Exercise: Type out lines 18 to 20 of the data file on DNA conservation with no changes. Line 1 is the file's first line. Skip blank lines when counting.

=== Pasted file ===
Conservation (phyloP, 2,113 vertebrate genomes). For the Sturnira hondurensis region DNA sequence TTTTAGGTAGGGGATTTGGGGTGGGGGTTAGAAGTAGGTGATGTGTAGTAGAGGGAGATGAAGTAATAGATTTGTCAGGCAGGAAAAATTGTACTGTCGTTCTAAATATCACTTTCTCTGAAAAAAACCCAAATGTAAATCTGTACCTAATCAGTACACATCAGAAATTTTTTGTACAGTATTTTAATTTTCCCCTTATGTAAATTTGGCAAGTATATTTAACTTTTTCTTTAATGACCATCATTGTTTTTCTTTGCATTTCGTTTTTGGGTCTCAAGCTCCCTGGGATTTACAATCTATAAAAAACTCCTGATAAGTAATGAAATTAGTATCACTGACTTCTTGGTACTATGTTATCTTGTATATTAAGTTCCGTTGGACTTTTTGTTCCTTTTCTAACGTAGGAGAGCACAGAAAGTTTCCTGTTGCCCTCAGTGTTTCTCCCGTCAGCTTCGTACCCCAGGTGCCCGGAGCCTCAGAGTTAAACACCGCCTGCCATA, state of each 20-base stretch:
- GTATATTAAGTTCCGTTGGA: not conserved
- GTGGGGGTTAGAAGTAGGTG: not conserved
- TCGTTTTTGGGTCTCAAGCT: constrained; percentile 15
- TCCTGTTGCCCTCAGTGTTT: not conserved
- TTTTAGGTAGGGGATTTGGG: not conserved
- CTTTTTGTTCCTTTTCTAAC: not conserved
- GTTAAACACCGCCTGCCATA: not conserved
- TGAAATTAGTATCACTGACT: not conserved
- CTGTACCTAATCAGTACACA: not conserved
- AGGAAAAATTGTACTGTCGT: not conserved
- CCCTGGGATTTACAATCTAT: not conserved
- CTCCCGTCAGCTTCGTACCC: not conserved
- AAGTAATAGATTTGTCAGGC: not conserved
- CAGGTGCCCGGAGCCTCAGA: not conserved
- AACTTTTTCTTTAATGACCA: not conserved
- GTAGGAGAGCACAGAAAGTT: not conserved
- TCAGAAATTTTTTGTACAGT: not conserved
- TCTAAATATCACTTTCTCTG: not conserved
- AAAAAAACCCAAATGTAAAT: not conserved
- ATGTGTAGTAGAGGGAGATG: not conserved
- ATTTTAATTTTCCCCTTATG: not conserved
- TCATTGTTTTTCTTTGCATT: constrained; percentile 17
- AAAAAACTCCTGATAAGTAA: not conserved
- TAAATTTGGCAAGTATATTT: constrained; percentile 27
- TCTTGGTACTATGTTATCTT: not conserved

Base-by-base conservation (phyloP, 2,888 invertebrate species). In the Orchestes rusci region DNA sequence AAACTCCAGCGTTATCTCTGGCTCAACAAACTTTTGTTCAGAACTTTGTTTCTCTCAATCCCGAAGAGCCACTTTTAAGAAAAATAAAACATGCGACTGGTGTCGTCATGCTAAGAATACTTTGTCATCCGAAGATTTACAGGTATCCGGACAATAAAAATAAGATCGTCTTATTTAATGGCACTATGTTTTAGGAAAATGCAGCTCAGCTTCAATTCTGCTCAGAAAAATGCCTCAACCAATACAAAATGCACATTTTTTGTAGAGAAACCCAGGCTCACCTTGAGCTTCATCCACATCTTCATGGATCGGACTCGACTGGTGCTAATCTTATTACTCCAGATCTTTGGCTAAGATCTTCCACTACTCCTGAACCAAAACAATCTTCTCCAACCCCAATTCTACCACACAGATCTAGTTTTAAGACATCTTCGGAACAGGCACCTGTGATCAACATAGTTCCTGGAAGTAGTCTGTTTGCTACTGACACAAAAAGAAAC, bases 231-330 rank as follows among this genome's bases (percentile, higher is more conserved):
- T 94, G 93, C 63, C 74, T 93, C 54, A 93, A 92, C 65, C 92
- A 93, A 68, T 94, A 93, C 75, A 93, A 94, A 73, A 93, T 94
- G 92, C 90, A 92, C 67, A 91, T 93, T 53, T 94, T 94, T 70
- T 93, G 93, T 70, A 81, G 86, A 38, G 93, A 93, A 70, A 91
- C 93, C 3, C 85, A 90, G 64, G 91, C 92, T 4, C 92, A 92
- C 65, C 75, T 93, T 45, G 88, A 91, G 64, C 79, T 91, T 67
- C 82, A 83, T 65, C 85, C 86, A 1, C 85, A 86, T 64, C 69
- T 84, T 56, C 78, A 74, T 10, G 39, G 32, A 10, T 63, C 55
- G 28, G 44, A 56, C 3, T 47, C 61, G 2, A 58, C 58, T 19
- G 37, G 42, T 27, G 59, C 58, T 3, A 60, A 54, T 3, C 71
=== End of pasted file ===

- TCAGAAATTTTTTGTACAGT: not conserved
- TCTAAATATCACTTTCTCTG: not conserved
- AAAAAAACCCAAATGTAAAT: not conserved